Much like the rest of the world waiting out the coronavirus, Joe Marcantonio has been anxiously awaiting a return outdoors, particularly when all he’s been able to work on “Kindred,” a claustrophobic thriller set inside a house.
“We locked picture about 10 months ago and then we had to do the visual effects for the ending, which took longer than we thought and then a global pandemic isn’t the best thing,” Marcantonio laughs, making the best of a different plan for his debut feature to enter the world than he might’ve expected. “It feels a bit unreal at this point. You can’t really know what to expect, but we’ll see. No one’s seen the film. My parents haven’t even seen it yet, so we’ll see what happens. Hopefully [they] won’t disown me.”
As the director shows in “Kindred,” there are actually worse reactions for parents to have as he settles in with Ben (Edward Holcroft) and Charlotte (Tamara Lawrance), a couple expecting their first child. Currently living with his mother Margaret (Fiona Shaw) and half-brother Thomas (Jack Lowden) on a palatial estate impressive in its acreage yet increasingly dilapidated with only the small family taking care of it, the pair’s news is welcome when Margaret expects there will be another generation around to keep it going, but Ben has other plans, intending to start his family elsewhere when Charlotte, a product of the city has never felt at home on the countryside. She is made to feel it’s best for the unborn child not to leave before she gives birth, but increasingly that looks like a choice Charlotte won’t be making for herself as she begins experiencing nightmares and unfortunate incidents around the property that seem too unnatural to be coincidental.
Others have certainly found opportunities to find the horror in an impending pregnancy, but “Kindred” distinguishes itself early and often on in how Marcantonio, with co-writer Jason McColgan, so effectively realizes how Charlotte’s frayed nerves manifest themselves into her everyday life and considers just how much she is up against when she and Ben’s desire to check out of the manor isn’t only leaving behind the dead end of a diminishing family legacy but breaking free of nothing less than the continuity of the British class system. With an eye for detail and a feel for the deeply unsettling, the writer/director has made a film worth staying in for, even if it makes you want to crawl out of your skin and as “Kindred” is released across the world, he spoke about how he found a real house to film the entire production in, getting the entertaining yet grounded tone just right and the subtle aesthetic touches that make it so creepy.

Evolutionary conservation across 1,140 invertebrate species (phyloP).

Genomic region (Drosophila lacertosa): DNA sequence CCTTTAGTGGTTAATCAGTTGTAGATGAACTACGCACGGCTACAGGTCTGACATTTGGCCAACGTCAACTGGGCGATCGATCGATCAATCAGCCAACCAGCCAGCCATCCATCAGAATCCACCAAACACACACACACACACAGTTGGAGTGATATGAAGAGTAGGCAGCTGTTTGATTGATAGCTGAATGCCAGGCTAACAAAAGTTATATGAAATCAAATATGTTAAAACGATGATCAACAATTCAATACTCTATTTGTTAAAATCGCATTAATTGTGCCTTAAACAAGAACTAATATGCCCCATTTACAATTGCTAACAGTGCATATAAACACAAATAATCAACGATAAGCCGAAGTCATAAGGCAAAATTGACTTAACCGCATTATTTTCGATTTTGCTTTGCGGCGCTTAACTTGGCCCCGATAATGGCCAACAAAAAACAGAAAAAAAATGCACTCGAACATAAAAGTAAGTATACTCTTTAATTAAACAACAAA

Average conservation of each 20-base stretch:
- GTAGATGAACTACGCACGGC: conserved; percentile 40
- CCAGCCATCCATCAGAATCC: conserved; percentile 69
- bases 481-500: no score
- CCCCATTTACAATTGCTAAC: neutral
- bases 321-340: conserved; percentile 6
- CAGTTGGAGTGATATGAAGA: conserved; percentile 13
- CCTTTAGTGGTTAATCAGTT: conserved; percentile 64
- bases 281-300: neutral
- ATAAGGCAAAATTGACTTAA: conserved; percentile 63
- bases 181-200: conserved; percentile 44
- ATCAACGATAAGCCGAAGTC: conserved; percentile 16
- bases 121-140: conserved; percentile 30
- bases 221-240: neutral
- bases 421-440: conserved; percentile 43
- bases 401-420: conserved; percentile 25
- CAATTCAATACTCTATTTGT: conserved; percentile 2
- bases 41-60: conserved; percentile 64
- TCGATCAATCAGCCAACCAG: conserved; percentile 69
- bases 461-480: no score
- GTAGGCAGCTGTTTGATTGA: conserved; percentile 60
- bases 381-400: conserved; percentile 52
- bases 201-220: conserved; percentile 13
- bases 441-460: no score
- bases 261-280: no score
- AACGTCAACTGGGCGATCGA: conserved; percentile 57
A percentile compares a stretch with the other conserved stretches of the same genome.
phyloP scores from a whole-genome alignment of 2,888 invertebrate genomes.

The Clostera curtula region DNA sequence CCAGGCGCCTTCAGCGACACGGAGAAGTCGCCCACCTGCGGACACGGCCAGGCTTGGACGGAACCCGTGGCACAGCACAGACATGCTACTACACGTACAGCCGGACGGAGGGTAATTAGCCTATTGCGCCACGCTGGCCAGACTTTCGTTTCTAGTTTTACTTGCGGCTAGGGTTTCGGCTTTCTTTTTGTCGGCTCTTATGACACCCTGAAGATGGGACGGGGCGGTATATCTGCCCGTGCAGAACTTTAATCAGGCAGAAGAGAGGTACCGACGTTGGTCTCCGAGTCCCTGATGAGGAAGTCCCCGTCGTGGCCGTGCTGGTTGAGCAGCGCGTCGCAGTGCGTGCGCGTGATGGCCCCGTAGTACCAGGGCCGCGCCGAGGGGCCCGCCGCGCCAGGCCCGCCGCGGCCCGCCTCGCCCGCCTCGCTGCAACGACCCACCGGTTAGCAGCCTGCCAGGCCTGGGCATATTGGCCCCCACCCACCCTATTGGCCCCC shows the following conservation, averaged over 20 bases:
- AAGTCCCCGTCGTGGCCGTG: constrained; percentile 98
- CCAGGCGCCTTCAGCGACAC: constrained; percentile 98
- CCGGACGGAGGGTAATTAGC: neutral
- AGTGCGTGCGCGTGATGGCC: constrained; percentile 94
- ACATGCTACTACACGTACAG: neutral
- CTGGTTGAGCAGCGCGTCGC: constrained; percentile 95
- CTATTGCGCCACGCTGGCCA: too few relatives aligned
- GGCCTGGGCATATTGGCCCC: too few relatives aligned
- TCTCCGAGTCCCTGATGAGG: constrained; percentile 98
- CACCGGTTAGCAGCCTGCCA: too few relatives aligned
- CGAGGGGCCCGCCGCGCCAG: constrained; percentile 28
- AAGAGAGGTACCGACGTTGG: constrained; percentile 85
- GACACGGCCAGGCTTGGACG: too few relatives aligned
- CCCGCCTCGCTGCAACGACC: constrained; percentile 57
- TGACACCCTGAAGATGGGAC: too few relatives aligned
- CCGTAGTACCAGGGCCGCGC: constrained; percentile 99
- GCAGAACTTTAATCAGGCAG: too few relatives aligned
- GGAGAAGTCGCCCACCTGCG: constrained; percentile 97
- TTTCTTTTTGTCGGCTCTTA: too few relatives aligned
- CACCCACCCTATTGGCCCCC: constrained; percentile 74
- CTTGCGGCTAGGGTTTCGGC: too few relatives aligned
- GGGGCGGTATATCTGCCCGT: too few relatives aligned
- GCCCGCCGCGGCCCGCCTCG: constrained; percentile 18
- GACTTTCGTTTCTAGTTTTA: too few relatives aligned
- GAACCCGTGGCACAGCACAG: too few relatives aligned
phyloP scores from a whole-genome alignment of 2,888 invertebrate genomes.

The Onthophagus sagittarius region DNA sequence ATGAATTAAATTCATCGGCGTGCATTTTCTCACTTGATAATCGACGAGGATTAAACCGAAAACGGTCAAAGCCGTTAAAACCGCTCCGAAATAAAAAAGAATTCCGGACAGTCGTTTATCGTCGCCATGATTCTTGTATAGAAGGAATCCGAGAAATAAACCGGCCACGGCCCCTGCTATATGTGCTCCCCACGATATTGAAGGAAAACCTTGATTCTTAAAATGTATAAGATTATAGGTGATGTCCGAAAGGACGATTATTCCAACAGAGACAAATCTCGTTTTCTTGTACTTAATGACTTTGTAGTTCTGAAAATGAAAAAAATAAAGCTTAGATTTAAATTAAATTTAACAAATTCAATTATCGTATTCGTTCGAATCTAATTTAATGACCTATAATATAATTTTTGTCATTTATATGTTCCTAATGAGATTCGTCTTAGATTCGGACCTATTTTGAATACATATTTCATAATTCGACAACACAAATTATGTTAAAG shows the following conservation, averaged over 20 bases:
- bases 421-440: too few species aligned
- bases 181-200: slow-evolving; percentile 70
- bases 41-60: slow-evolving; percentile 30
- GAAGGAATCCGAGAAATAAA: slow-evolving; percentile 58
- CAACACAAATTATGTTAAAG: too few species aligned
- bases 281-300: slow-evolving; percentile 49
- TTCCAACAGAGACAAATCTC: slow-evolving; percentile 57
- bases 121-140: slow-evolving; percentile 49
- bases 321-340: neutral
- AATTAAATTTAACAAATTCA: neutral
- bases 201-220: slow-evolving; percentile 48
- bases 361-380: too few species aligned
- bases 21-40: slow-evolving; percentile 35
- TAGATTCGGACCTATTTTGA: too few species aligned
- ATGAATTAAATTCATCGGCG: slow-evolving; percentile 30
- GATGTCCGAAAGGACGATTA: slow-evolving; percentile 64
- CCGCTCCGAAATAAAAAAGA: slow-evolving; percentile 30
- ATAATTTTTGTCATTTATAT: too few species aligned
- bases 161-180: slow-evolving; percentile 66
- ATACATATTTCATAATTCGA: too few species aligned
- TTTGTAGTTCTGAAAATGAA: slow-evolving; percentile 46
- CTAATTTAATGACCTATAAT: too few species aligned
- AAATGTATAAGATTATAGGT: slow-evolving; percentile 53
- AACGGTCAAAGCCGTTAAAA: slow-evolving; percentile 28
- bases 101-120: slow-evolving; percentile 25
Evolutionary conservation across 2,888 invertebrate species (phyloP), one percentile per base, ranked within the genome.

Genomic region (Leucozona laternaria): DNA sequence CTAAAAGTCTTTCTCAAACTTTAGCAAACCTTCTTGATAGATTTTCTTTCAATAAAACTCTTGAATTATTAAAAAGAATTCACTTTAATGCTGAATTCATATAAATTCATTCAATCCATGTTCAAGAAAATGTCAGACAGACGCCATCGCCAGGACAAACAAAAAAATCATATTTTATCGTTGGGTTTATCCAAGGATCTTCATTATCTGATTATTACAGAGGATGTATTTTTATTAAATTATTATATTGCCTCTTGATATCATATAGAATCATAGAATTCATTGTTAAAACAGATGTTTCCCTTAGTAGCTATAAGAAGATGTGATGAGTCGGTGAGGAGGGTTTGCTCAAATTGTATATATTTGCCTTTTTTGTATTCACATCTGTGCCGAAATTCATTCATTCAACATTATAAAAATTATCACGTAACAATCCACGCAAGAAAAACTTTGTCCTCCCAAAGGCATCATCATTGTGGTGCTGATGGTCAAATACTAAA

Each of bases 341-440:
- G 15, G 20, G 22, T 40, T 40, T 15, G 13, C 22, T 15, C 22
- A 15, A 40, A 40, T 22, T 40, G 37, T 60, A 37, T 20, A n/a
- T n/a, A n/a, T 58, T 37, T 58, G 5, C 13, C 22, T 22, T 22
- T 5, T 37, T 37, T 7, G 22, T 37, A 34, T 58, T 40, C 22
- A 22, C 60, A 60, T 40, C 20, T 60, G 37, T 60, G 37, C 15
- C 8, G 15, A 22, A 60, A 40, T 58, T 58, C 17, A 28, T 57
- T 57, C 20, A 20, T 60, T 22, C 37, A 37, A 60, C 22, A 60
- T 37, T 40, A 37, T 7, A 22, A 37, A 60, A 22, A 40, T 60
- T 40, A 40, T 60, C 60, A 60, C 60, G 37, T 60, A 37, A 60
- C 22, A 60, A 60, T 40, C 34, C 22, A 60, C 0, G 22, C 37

How did this come about?
I’d been a amateur screenwriter since I was about 13 [when] I wrote an alien movie, which thankfully I can’t find because it was horrific. But it’s something I’ve been keen to do, and it’s always quite hard to break into the industry. I didn’t really know the right people. When I started doing my own little short films, I was trying to find my voice and find my way to make a movie – and then I came up with this idea [for “Kindred”] about 10 years ago. It was just a bit dark and I didn’t know the best way to approach it, so I put it in a file and forgot about it and then wrote some other stuff. Then I went to a prenatal baby class, because when you’re having a kid, you’re going to one of those classes that teaches you how to have a kid and I sat next to this guy [who] looked similar and everyone else in the room looked kind of weird and at lunch, we were like, “You and your wife seem kind of normal. Let’s go grab a bite to eat.” It turned out the guy was a film producer. [laughs]